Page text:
Jesus says that, "If any of you put a stumbling block before one of these little ones who believe in me, it would be better for you if a great millstone were hung around your neck and you were thrown into the sea.” You may recall that there were some stumbling block issues among the early church apostles in the Book of Acts. Case in point, Peter and Paul fall out over the issue of taking the Gospel to the Gentiles. Paul advocates for it and Peter is totally against the idea. Peter is not convinced until the Holy Spirit, in a dream, calls him to go to the home of Cornelius, a Gentile. Peter wakes up, finds the house, and shares the Gospel with all in that house. Before Peter leaves, amazingly Peter baptizes everyone in the Gentile’s house. God opens Peter’s eyes to evangelize among the Gentiles as he has been within his own Jewish community.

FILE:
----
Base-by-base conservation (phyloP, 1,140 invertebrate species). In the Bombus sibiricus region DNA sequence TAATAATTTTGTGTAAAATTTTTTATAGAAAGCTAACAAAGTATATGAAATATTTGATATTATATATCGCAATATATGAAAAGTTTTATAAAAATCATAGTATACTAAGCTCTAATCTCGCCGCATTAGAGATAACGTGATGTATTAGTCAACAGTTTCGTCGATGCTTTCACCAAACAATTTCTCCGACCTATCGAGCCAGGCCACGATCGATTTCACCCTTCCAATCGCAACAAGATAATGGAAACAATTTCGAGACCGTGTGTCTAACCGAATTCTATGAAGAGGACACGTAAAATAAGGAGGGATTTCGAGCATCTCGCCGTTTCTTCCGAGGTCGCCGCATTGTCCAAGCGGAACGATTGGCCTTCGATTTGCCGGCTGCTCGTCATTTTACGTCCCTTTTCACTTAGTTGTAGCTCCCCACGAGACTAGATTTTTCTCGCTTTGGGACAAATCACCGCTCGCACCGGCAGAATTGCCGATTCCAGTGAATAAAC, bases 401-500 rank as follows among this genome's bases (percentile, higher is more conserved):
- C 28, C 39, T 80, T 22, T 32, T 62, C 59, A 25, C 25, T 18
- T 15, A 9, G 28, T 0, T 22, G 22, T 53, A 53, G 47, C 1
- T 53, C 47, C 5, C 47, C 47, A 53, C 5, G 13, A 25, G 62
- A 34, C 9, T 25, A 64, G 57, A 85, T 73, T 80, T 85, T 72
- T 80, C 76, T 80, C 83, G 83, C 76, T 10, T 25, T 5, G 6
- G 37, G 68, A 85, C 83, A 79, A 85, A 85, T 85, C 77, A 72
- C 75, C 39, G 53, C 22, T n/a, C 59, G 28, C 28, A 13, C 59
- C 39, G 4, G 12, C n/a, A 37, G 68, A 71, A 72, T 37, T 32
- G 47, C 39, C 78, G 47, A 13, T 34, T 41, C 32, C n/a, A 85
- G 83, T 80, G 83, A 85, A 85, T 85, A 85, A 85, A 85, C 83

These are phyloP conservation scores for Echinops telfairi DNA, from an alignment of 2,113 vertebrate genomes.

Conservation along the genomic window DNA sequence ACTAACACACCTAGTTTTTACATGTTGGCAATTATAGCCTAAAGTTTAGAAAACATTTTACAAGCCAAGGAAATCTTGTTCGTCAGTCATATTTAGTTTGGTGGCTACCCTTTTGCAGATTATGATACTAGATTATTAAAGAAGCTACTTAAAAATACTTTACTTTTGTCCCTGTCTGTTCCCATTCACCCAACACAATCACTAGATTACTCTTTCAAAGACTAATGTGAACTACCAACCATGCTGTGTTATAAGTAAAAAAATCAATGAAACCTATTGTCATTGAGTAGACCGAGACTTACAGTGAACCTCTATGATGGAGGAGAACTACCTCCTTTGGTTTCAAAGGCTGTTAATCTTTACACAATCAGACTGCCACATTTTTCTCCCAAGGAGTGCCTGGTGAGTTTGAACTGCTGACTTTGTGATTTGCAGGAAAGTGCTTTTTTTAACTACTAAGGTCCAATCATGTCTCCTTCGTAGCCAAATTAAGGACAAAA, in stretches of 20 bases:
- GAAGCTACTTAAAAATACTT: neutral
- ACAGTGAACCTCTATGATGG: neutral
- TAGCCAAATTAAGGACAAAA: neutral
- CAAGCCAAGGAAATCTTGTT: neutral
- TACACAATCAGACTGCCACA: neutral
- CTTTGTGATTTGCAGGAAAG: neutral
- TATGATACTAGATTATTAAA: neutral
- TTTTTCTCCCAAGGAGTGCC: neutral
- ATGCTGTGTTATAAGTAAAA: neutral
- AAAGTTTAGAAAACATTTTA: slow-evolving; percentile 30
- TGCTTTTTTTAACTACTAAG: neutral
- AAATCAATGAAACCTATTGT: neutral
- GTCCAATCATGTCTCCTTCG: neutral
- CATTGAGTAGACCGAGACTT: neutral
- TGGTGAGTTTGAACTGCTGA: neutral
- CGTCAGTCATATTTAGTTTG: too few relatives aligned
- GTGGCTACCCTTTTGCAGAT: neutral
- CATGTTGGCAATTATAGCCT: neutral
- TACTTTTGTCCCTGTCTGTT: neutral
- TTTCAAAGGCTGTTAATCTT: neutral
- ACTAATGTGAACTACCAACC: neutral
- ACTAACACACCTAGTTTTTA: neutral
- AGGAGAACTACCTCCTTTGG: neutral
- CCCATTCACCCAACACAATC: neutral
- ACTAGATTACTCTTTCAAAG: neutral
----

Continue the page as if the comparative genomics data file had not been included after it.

At some point in our lives, we all have experienced some form of exclusiveness. The Good News is that God is inclusive. The Gospel is inclusive. There are no boundaries of exclusion. Mark’s Gospel calls everyone to “taste and see” the transformative power and love of God. The Gospel calls us to see the wonder of Christ beyond ourselves in the world. The Gospel calls us to be filled with the salt of Christ as we work, pray, and share together in the mission of the Church. We are called to offer cups of water and bread to quench the hunger and thirst of our brothers and sisters in the world as we remember that the heaven of God is a rainbow of the human race.

Let us pray a prayer written by Mother Teresa:

Dear Jesus, help us to spread your fragrance everywhere we go. Flood our souls with your spirit and life. Penetrate and possess our whole being so utterly that our lives may be a radiance of yours…Let us thus praise you in the way you love best by shinning on those around us. Let us preach you with out preaching, not by words but by our example, by the catching force, the sympathetic influence of what we do, the evident fullness of the love our hearts bear to you. (To Preach without Preaching,” Synthesis1994, p.2)